Time passes slowly up here in the mountains, which is a good thing, because there is no rushing the gentle music and seductive lyrics of Another Self Portrait. No wonder critics are suddenly united in rewriting their opinions, or at least in admitting they missed something first time around.
"What is this shit?" Greil Marcus asked, in his Rolling Stone review of the original and often ridiculed Self Portrait, released in 1970.
"What is this? This is terrific!" Marcus writes in the linear notes of the 2013 version, released today, and already streaming down the information superhighway. Indeed these 35 reissued songs – volume number 10 in the Bootleg Series – have prompted current Rolling Stone editor David Fricke to describe Another Self Portrait as "one of the most important, coherent and fulfilling Bob Dylan albums ever released".
It's all part of the game, when even the best critics are forced to swallow their pride and admit they were wrong. It's been a bit like that with Rob Heffernan in the aftermath of his gold medal performance at the World Championships in Moscow. Suddenly, the critics are united, and even those who once ridiculed race walking, or argued that our athletes are, well, shit, are now declaring Heffernan a sporting triumph for the ages – which of course he is. The pity is that there is still valid criticism of the Irish athletics system, and whether Heffernan's success in Moscow covers up the cracks in that system, or simply further reveals them.
Although this is nothing compared to some of the divisive opinions that suddenly surround Mo Farah and Usain Bolt in the aftermath of Moscow. Farah's distance double – as brilliantly delivered as it was – has left some critics hailing him as the greatest British athlete ever, including, it seems, Sebastian Coe. "Farah is now beyond compare in the modern history of athletics," Coe wrote this week, although in my opinion, Farah needs to break at least one world record to be even considered alongside the likes of Coe himself.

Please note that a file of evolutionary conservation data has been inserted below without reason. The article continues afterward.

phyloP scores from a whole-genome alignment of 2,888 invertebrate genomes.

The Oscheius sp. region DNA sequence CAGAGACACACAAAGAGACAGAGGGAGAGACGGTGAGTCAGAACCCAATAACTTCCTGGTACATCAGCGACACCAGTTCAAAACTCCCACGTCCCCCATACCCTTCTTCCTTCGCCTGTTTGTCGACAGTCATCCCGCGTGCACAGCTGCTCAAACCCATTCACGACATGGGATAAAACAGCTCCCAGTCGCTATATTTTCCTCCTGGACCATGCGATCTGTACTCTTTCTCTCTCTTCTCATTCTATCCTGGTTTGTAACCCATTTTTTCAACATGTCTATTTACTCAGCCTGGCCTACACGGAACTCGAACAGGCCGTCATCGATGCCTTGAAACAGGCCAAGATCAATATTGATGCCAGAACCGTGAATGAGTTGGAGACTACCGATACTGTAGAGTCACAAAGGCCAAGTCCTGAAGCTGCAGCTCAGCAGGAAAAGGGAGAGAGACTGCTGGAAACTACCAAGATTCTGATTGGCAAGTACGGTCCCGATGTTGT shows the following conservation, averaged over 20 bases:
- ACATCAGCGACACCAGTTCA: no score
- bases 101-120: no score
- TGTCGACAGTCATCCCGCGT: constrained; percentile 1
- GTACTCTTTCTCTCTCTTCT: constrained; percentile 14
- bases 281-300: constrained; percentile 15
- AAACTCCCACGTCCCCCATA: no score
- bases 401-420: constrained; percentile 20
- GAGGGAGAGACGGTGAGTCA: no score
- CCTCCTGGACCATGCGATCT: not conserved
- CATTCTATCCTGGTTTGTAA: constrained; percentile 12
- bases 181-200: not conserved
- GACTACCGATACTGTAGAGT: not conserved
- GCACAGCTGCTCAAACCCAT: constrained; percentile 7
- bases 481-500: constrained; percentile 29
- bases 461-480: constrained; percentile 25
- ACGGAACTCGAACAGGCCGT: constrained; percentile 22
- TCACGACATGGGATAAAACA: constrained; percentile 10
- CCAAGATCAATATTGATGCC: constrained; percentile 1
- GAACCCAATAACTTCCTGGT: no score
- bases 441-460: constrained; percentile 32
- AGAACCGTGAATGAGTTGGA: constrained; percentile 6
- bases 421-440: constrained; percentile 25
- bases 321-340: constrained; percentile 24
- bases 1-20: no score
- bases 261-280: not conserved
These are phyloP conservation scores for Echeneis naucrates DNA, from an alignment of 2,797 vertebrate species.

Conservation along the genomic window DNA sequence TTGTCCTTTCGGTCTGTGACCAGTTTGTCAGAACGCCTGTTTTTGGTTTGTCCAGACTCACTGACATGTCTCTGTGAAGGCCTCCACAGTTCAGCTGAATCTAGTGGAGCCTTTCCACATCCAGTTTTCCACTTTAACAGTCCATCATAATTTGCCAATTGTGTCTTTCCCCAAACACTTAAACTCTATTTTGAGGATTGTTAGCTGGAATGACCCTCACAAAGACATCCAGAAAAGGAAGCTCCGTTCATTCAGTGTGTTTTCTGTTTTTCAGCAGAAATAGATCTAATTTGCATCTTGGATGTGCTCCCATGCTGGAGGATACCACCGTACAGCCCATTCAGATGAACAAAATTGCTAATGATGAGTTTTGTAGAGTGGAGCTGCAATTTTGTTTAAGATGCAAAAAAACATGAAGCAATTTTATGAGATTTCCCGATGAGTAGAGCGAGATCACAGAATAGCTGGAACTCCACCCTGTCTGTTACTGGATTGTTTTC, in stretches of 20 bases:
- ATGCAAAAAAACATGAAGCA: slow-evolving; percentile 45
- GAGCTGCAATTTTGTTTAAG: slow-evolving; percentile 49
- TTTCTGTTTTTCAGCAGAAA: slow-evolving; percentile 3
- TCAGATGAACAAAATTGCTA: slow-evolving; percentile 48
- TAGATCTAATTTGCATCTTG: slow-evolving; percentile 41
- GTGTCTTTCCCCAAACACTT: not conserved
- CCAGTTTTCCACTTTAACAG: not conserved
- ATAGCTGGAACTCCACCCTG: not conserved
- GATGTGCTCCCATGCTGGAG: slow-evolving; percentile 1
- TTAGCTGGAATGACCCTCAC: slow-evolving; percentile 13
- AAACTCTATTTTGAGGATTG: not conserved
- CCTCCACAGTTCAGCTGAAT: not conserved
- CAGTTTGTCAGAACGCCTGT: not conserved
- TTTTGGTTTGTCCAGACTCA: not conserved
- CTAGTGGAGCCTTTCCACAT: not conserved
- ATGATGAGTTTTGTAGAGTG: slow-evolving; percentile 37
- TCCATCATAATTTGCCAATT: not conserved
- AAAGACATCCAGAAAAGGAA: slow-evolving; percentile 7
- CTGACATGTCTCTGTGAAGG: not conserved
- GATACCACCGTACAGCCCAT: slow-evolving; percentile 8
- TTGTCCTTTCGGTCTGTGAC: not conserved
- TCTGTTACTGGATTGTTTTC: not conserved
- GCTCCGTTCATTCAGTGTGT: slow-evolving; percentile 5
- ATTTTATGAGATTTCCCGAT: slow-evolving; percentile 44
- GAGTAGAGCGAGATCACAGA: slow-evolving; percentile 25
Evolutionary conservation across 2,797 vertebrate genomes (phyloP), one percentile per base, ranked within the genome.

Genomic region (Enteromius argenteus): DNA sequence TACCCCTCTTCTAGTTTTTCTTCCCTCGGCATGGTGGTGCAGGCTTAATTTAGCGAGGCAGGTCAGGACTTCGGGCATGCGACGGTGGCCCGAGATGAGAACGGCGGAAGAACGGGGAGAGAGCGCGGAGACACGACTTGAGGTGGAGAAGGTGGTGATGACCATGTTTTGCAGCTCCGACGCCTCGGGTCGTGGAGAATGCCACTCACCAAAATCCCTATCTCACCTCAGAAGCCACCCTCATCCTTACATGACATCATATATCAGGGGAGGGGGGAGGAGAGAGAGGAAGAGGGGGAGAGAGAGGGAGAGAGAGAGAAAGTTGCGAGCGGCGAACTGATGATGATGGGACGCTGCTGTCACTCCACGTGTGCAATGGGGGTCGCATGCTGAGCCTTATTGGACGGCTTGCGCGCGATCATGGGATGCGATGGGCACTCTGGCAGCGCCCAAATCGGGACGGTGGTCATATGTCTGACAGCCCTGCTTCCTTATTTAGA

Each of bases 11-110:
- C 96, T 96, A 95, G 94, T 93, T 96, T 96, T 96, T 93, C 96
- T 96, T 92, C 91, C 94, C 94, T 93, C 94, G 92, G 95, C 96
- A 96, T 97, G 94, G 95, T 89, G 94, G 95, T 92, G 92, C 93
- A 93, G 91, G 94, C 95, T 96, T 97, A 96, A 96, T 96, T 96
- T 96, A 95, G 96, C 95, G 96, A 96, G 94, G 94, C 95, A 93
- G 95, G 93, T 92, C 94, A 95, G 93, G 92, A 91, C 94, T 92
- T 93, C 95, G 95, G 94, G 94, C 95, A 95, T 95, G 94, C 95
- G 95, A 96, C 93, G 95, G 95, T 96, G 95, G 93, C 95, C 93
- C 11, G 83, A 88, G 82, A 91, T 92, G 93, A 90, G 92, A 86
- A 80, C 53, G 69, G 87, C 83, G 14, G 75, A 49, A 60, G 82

But that’s not really what’s dividing opinions on Farah: “We know we’re never going to test positive for anything, no way in the world,” said his coach, Alberto Salazar, in an interview this week, responding to those who – in their opinion – believe that Farah’s improvement in recent years must have something to do with performance-enhancing drugs.
“Everyone is so into this drug mania,” added Salazar. “Everybody believes that if anybody runs wells they have to be on drugs. But the way I look at it, if you don’t want people to say things about you, go run real crappy and then nobody will talk about you.”
Salazar (who never actually said "we don't take drugs") went on to talk about the anti-doping culture "so ingrained" at the Nike headquarters in Portland, Oregon, that Nike would "never ever condone or allow anything like that", even if Lance Armstrong, Marion Jones, Justin Gatlin, Regina Jacobs, Tim Montgomery, etc – all Nike-sponsored athletes – somehow slipped through the net. So Salazar's response, unfortunately, didn't exactly stand up above the ordinary, and his explanation that Farah simply trains so hard that he "literally has to crawl off the track" actually begged the question: so how on earth does he recover?
What is certain is that Farah, given his prominence within UK Athletics, has been as rigorously drug-tested as any athlete around, and the very fact that he's not breaking world records might well be his best defence against the opinions of those who can't believe he's running clean.
Opinions on Jamaica's drug-testing programme, meanwhile, are now very worryingly divisive, with Bolt inevitably caught up in the middle. This time it's one of their own who's stirring it up, and after seeing her country win six sprint titles in Moscow, the former executive director of Jamaica's anti-doping programme – a Kingston woman named Renee Anne Shirley – told Sports Illustrated this week that she's afraid, very afraid."The current program," she said, "while improved, makes a mockery of Jamaica's posturing and flames suspicion more than it douses it."
This “current programme” carried out only one out-of-competition test in the five months leading up to last summer’s Olympics; it has only one full-time doping control officer, and no whereabouts information officer, no accounting staff, and no financial statements for the last five years. When Shirley tried to highlight these issues “the worse the working environment became for me” so she resigned.
The response from both the World Anti-Doping Agency (Wada) and the Jamaica Anti-Doping Commission (Jadco) has only deepened the divide: Wada expected “the concerns to be addressed urgently and appropriately”, or else Jamaica might end up expelled from the Olympics, as highly unlikely as that is; Jadco pointed the fact that they administered the tests in June of this year which resulted in five Jamaican athletes testing positive, including Asafa Powell, and that Shirley was merely a disgruntled employee, her claims “an attempt to discredit their work”.
The truth might well lie somewhere in between.
For now these are still just divided opinions, far from uniting the critics just yet, and nothing Farah or Bolt will be worried about, unless it ever comes to rewriting history. That will always demand conclusive proof, or the realisation there was a lot more going on than first suspected, just as there is now with Another Self Portrait.